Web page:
Goff asks why they chose this particular word is worth fighting over. Not a bad point, though as a white guy that doesn’t use the word I don’t feel particularly compelled to enter a discussion that doesn’t particularly involve me. I do ask the question from the white perspective: Why is the inability to say this word so troubling to some? Why is there the need to be able to use a word simply because others can? Why risk being perceived as a racist when you can simply not say the word?

    The rules on this word are blissfully simply. If you’re white, don’t say it or say it sparingly for context (Dr. Laura said it in context, but not sparingly). Or just don’t say it at all!

    There are two areas where I get concerned by or annoyed with political correctness. The first is when the rules are set up to prevent you from making a point that needs to be made. It gets to the point where one simply can’t make an argument against affirmative action or immigration without being called a racist by somebody. The minefield is too loaded and there is an incentive to dismiss ideological opponents as racist by those that defend AA and immigration (I am not particularly conservative on either subject). But that’s not the case here. There’s no argument that cannot be made using different terminology.

    The second area where I get concerned/annoyed is when the rules are not clear. That’s also not the case with this one. There was a period when the word went from being socially acceptable to socially unacceptable and there was a period of confusion when blacks adopted the word themselves, but the time for confusion has passed.

    Frankly, I wish a lot more PC-mandates were like this one. It’s easy to follow. It’s been clearly communicated. It doesn’t hinder communication.

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  5. Zelsdorf Ragshaft III says:

    So I guess freedom of speech is not an absolute. If it offends someone, we lose the freedom to do whatever that which offends. Wonder if that works in reverse? I am offended by Democrats who claim to have my best interests at heart and then steal my freedoms.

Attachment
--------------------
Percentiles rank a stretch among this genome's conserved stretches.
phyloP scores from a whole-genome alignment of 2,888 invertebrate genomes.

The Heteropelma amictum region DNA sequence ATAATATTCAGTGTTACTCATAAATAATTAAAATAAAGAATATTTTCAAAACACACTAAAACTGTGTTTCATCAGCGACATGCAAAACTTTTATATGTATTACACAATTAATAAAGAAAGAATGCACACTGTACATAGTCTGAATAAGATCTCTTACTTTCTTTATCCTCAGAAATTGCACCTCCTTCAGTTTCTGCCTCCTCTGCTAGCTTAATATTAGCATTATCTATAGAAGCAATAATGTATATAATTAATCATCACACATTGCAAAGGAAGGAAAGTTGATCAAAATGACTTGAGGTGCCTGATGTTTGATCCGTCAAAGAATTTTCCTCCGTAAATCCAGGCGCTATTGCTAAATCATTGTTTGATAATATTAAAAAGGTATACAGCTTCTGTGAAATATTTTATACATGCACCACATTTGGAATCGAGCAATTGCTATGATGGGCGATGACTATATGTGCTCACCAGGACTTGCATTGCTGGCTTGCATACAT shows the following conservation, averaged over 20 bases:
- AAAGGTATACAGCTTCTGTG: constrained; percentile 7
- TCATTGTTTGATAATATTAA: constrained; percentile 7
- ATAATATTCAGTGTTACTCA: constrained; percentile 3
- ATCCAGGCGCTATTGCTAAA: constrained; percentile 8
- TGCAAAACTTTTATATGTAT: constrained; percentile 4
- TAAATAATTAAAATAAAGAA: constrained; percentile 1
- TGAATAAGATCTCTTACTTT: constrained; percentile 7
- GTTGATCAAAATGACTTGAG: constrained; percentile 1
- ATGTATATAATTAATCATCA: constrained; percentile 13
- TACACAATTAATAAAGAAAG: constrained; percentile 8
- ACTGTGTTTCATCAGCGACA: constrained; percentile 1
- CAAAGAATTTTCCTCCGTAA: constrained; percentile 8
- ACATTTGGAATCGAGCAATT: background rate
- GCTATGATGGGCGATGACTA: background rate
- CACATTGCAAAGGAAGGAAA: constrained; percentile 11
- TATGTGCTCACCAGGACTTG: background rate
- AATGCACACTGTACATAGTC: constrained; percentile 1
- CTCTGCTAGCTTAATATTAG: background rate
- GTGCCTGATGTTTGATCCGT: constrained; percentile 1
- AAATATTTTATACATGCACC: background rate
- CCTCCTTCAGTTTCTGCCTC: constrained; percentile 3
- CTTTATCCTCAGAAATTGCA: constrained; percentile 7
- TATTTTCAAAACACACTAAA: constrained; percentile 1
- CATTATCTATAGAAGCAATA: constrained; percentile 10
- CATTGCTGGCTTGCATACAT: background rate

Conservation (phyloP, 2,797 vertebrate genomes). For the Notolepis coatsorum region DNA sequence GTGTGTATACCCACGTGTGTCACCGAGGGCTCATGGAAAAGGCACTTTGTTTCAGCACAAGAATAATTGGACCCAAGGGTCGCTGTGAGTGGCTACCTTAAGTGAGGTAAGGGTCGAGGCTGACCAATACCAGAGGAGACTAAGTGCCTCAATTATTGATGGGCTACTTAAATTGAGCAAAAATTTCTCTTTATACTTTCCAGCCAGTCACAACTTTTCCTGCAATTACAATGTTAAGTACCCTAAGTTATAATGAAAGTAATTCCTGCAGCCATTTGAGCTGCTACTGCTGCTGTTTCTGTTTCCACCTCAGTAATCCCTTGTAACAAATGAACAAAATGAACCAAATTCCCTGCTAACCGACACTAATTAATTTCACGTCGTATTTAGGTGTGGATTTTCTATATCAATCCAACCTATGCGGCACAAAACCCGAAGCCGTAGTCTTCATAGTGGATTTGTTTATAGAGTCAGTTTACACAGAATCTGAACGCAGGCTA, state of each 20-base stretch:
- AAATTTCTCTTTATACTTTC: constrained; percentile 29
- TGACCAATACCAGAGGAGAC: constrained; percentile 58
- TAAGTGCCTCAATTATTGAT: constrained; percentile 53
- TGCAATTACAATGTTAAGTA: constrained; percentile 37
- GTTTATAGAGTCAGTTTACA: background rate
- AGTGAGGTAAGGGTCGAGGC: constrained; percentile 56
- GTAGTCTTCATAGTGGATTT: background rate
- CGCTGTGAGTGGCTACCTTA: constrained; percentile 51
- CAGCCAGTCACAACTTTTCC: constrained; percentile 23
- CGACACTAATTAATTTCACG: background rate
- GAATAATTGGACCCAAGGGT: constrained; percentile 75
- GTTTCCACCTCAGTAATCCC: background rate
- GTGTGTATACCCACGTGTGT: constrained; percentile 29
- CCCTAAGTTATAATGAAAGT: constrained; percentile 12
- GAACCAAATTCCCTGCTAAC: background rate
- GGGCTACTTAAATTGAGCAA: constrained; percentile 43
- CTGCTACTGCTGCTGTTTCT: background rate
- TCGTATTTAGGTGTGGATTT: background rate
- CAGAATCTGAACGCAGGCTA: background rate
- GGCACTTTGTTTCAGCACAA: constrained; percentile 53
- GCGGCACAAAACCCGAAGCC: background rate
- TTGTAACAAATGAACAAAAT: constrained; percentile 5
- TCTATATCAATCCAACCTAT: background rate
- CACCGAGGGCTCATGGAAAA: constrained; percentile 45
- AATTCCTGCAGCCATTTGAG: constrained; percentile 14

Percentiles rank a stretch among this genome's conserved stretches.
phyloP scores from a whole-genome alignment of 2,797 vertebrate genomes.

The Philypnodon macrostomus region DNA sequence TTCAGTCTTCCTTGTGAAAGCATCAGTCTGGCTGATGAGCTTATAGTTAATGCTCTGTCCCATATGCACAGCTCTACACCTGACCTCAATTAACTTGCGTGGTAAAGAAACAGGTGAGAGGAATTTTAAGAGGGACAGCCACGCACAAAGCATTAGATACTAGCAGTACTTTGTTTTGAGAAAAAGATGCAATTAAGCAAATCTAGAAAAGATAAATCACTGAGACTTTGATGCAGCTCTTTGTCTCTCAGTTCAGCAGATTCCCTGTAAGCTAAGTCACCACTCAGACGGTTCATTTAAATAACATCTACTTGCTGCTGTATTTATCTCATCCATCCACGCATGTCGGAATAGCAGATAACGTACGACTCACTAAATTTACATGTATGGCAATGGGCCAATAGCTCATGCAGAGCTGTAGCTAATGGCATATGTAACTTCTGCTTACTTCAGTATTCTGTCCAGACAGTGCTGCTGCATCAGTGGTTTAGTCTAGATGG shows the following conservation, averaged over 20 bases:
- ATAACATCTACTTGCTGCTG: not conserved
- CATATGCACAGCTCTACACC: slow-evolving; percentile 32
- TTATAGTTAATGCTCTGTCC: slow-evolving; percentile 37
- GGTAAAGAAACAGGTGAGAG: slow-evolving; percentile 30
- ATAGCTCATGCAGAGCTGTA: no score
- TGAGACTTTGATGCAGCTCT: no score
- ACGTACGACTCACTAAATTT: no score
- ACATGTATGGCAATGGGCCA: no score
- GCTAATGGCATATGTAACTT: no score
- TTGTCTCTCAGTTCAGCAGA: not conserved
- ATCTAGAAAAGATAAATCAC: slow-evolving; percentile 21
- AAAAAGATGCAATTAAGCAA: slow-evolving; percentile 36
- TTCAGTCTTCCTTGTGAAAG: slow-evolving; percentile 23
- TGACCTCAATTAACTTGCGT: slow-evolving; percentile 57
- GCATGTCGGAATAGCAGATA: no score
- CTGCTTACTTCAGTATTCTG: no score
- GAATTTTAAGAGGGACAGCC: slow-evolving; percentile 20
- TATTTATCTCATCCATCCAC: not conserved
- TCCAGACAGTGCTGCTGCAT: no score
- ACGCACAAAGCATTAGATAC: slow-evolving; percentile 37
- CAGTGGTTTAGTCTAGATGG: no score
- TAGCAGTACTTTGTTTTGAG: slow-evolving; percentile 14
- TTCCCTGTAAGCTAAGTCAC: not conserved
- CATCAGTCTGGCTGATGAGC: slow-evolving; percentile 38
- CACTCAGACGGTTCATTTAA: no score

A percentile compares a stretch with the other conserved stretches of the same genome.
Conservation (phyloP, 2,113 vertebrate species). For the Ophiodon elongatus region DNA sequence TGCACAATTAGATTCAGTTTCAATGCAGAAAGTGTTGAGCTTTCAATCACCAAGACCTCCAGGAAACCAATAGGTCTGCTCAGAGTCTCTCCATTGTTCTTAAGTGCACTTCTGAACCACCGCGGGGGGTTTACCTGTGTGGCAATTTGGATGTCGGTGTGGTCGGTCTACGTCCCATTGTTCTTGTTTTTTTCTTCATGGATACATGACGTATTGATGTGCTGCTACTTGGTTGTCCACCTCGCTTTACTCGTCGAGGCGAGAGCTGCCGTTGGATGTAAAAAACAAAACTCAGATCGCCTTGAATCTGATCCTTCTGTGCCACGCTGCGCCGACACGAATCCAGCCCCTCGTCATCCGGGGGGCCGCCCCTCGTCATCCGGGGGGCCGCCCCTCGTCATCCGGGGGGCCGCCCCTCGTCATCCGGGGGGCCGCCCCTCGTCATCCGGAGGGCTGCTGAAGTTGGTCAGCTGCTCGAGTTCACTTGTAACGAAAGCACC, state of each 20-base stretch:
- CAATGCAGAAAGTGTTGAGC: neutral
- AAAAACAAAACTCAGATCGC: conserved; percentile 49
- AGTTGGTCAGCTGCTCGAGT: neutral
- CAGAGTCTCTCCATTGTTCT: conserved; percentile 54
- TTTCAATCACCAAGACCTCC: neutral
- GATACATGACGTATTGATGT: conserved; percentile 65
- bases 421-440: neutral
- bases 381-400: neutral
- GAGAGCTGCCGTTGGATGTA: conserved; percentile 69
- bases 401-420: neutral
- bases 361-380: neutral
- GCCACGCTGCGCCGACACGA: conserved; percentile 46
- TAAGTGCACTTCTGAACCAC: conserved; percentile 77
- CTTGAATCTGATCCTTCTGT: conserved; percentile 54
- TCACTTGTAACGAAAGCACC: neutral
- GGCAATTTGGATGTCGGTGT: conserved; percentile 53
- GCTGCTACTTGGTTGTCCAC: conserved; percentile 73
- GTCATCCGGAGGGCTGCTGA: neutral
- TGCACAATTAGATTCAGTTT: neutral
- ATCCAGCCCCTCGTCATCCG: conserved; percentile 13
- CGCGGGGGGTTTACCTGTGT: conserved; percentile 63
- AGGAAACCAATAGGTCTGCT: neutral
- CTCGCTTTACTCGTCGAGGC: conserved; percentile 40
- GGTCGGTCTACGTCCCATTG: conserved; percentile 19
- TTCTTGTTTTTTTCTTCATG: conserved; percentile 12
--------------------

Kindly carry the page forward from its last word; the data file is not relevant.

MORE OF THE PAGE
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  6. sam says:

    The use of the word by black folks is so richly interwoven with their history in our country I don’t think it’ll ever go away with them. To hear one black guy call another black guy a nigger, as in “Nigger, you crazy!”, to listen, really listen, is to hear overtones of affection, or anger, or resignation, or, or. But under all that is to hear, “You and I share the same life, are the same, are in this together.” It’s a way of signaling a common experience that black folks all over the country immediately understand. I was sitting around drinking with 5 or 6 black guys one time, one of whom was a close friend, and I said something, I forget what, but I’ll never forget what my friend said. He looked at me and said, “Nigger you don’t know what you’re talking about.” Nobody batted an eyelash. I thought then, and I still think now, that that was one of the purest expressions of friendship ever addressed to me.

    It’s use by black folks is, I think, to invert it’s use by those who do not wish them well: “Yeah, you can use that word in a nasty and hateful way, but we’ll use it and in such a way as to drain it of its nastiness and hatefulness. We’ll use it in such a way as to rob it of its power over us.”

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  7. James Joyner says:

    So I guess freedom of speech is not an absolute. If it offends someone, we lose the freedom to do whatever that which offends.

    Freedom of speech is protection from government (“Congress shall make no law…”). And it has never been an absolute even in that context.

    There’s a libertarian argument to be made against stifling expression of unpopular ideas through popular pressure. John Stuart Mill and others have made it eloquently. But you’re never going to have protection from others disagreeing with you. They, after all, have free speech rights, too.

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  8. Steve Plunk says:

    As Trumwill says the rules for this word are simple, if you’re white you can’t say. But doesn’t that bode ill for racial equality? A different set of rules for different races? That’s not being colorblind at all.

    The black community should end this double standard because the white community can’t. Dr. Laura points out the obvious and is immediately labeled a racist so who will dare bring it up for discussion now? I’m going to go watch ‘The Boondocks”. Now that show will start us all using the forbidden word.

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  9. Patrick T. McGuire says:

    My compliments Mr. Joyner on your choice to actually use the word rather than “N-Word” as others have done, including Doug Matconis in his post on this site. Perhaps if the use of this word is discussed openly and frequently it will become like the word “racist” — totally meaningless.

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  10. Alex Knapp says:

    It’s all about context.

    If you’re using the word in the context of making broad racial stereotypes, such as “blacks only voted for Obama because he’s black” and “all black people are good at basketball,” then you shouldn’t use it. Also, you shouldn’t perpetuate broad racial stereotypes. Also, if you read the context of the call even further, I might add that you shouldn’t tell a black caller that she’s “oversensitive” because she doesn’t like the fact that her white relatives make broad stereotypes about black people!